When you peer through the glass at Lewis Lindsay Dyche’s famous panorama—housed in the KU Natural History Museum in the eponymous Dyche Hall near the Kansas Union—animal conservation probably isn’t the first thing you think of. But the exhibit, which turns 125 this year, was first and foremost an effort to preserve animal species that Dyche believed wouldn’t survive for future generations to see.
“Temptations which induce the explorer, the pleasure seeker, the frontiersman as well as the professional sportsman to wage a war upon the large mammals . . . continually reduces ranks and will soon result in their utter extermination as wild species.” Dyche believed.
To preserve what he could, Dyche became determined to exhibit a grand panorama of North American species at the 1893 Chicago World’s Fair. With the help of several assistants, and people like William Hornaday—who worked for the Smithsonian and taught Dyche how to carefully preserve the animals—Dyche collected 121 different species.
In the winter of 1893, those species traveled north to Chicago in eight rail cars, where Dyche and an assistant worked through negative twenty degree temperatures in an unheated building to prepare the exhibit for the fair. At times, Dyche, himself, lived in the exhibit, as he stretched animal hides over wooden frames wrapped with wire, and brought in logs from the Kansas River to make the scenes look more realistic.
His hard work paid off. When the fair opened the exhibit averaged about ten thousand viewers per day, with twenty thousand viewers per day towards the end of its May to October run.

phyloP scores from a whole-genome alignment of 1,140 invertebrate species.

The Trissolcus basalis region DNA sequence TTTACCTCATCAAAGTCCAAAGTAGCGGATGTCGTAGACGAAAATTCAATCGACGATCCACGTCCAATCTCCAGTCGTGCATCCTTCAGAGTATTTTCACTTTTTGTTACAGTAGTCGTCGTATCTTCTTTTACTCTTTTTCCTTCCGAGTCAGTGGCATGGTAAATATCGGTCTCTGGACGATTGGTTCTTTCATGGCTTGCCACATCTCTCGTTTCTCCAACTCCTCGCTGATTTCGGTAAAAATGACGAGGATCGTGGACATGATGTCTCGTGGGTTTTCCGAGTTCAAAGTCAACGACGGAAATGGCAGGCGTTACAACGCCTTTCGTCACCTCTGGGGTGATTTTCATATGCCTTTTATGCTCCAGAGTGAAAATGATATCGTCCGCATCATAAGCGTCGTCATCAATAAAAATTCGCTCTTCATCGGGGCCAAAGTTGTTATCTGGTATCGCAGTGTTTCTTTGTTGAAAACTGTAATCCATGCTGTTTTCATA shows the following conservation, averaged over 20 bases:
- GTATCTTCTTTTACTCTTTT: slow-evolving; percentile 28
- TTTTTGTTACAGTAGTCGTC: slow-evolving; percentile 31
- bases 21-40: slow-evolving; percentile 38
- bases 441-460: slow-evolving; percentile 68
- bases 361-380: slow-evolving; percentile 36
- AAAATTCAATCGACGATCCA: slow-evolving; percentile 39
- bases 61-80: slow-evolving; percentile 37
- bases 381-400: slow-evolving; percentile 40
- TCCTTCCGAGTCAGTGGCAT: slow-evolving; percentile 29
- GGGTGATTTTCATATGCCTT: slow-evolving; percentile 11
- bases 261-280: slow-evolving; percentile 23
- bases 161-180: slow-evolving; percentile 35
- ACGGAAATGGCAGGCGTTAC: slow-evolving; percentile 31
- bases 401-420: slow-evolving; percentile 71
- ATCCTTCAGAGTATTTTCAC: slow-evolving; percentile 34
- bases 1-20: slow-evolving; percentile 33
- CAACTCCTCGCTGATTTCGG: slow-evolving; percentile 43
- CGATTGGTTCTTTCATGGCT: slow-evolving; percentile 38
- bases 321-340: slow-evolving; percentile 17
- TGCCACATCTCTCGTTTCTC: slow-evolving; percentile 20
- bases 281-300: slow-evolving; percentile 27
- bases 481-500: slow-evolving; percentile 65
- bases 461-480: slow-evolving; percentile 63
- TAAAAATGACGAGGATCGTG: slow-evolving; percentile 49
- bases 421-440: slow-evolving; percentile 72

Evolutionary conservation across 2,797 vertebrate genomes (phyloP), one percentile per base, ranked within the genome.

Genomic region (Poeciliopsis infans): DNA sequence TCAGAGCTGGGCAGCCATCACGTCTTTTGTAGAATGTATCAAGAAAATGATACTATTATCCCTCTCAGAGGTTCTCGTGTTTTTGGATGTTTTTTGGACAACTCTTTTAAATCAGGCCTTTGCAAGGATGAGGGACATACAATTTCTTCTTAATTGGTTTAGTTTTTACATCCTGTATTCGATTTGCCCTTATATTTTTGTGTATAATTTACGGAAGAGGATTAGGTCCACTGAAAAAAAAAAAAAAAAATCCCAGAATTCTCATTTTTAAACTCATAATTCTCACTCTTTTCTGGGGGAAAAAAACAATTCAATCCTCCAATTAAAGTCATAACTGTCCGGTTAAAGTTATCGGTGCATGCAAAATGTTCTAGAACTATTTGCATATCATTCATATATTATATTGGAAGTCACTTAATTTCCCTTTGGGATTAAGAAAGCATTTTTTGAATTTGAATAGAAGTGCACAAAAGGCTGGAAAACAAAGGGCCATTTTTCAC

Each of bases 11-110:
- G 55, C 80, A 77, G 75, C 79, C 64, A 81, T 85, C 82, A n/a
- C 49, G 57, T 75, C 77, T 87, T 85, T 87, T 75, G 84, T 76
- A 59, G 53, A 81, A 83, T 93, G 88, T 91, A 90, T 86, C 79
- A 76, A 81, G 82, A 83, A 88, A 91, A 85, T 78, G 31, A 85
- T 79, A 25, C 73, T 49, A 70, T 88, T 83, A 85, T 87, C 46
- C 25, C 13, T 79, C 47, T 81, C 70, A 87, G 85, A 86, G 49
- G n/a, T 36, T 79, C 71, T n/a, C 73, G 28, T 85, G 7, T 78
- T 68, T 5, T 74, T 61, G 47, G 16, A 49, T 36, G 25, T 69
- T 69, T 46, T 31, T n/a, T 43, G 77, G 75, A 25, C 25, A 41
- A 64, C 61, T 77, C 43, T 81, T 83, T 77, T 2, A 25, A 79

Why was the exhibit so popular? According Jen Humphrey, Director of External Affairs for the Natural History Museum, the novelty of the background was what led to it being so well-received. “Up until that time, taxidermied animals were just presented on pedestals. The life-like background and the interactions between the animals were a new idea.” Humphrey said.
When the fair was over Dyche brought the exhibit back to Kansas where, with the help of then-chancellor Francis Snow, he lobbied the legislature for money for the museum. Built to resemble the layout of a church—a nod to Dyche’s reverence for nature—Dyche Hall opened in 1903, and has housed the panorama for all but about ten years since.
“The interesting thing about the panorama is that the whole thing is an illusion. It’s a little like looking at a painting, albeit a three-dimensional one. It looks completely different on the other side of the glass. I see things I don’t notice from out here.” Humphrey said.
While the panorama is magnificent, be sure to check out the rest of the KU Natural History Museum while you’re there. From a “please touch” paleogarden to life-size dinosaur bones, the museum is working hard to update exhibits both to foster opportunities for parents and children to interact, and to make the displays more artistic while still conveying information.
“People who were here three years ago—or even six months ago—will find a lot has changed,” Humphrey said.
Here are a few special events being held this year, specifically to celebrate the 125th birthday of the panorama:
Through A Glass Wildly, a celebration of the Panorama featuring the poetry of Elizabeth Schultz, KU professor emerita of English. July 11th, 6:30 p.m. Free event, but requires tickets.
Panorama 125, welcoming KU students to campus and featuring Cracker Jacks, the American snack that premiered at the Chicago World’s Fair. August 17th, 2 p.m. Free event.
Discovery Day: Panorama, an event for families featuring museum mammals, games, and activities. July 22, 1-3 p.m. Free event.
Magic Lantern Revisited, a special event to be held in South Park, in downtown Lawrence, featuring images Dyche used in public lectures at the turn of the last century. September 20th, 7 p.m. Ticketed event.
A proud Lawrence transplant, Meryl Carver-Allmond lives in a hundred-year-old house with her sweet husband, two darling kiddos, one puppy, one gecko, and an ever rotating flock of poultry. By day, she’s a public defender. By night, she writes, takes photos, knits, and cooks up a storm. She chronicles her adventures on her personal blog, My Bit of Earth.